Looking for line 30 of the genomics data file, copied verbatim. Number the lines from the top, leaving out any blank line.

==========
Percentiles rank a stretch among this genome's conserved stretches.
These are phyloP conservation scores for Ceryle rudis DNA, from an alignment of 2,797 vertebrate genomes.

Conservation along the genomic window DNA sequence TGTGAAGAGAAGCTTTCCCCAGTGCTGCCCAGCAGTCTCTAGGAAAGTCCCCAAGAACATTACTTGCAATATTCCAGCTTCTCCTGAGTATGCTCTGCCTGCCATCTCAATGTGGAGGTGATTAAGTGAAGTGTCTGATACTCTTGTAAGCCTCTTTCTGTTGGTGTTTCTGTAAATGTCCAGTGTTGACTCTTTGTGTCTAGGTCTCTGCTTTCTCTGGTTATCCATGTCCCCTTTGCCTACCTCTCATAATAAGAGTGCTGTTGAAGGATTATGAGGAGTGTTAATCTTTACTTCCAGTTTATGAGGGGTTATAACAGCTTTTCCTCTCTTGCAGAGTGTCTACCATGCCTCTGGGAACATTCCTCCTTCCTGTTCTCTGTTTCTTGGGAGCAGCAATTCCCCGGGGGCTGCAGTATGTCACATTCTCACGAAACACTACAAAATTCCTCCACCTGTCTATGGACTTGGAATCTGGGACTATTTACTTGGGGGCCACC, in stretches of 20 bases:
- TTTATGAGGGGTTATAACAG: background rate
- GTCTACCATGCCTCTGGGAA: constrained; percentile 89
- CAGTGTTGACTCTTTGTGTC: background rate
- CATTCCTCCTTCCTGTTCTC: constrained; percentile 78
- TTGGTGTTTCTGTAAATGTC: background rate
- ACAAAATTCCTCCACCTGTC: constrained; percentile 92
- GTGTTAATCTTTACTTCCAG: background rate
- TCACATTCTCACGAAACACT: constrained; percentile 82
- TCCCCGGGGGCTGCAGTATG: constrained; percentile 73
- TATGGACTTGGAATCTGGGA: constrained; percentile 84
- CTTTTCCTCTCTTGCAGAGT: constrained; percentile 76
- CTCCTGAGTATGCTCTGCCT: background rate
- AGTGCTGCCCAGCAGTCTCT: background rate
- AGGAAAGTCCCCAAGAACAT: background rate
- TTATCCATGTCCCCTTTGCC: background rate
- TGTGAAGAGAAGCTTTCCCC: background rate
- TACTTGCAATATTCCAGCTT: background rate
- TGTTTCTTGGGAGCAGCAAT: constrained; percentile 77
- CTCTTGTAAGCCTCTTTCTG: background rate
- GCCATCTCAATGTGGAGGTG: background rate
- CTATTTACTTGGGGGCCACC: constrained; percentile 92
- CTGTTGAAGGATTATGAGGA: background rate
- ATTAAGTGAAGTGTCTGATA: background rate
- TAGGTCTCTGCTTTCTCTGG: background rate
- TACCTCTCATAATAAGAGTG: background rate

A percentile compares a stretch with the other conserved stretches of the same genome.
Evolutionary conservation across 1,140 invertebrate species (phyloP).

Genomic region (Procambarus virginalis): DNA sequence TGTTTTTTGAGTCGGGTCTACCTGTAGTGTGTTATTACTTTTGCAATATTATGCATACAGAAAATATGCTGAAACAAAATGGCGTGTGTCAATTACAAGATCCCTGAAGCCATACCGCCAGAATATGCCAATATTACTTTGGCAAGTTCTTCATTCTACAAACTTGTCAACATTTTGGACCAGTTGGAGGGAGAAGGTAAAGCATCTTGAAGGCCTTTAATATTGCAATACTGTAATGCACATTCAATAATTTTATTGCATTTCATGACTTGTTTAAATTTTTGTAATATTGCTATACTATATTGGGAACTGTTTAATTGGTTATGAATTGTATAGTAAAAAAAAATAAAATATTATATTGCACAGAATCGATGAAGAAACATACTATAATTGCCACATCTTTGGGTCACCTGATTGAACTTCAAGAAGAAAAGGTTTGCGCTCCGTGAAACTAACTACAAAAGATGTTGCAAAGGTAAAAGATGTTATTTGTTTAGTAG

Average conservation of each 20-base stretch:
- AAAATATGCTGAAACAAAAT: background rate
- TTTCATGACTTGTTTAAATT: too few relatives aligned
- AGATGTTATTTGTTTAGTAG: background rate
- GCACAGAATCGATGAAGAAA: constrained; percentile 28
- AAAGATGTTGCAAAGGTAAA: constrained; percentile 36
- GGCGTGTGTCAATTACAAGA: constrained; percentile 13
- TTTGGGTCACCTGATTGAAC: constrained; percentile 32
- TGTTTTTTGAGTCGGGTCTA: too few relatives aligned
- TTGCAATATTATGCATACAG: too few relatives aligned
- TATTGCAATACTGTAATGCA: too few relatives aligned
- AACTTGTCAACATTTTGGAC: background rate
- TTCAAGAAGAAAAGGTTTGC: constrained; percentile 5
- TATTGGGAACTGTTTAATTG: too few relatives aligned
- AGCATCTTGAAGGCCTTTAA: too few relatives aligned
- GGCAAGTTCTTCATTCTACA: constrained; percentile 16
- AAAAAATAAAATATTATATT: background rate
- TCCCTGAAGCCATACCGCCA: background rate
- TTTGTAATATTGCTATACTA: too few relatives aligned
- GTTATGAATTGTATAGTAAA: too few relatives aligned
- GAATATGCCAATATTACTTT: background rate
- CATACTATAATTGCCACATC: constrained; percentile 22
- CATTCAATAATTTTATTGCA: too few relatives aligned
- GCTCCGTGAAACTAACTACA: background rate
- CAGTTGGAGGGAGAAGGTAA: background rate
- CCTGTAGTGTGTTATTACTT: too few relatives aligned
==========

Evolutionary conservation across 1,140 invertebrate species (phyloP).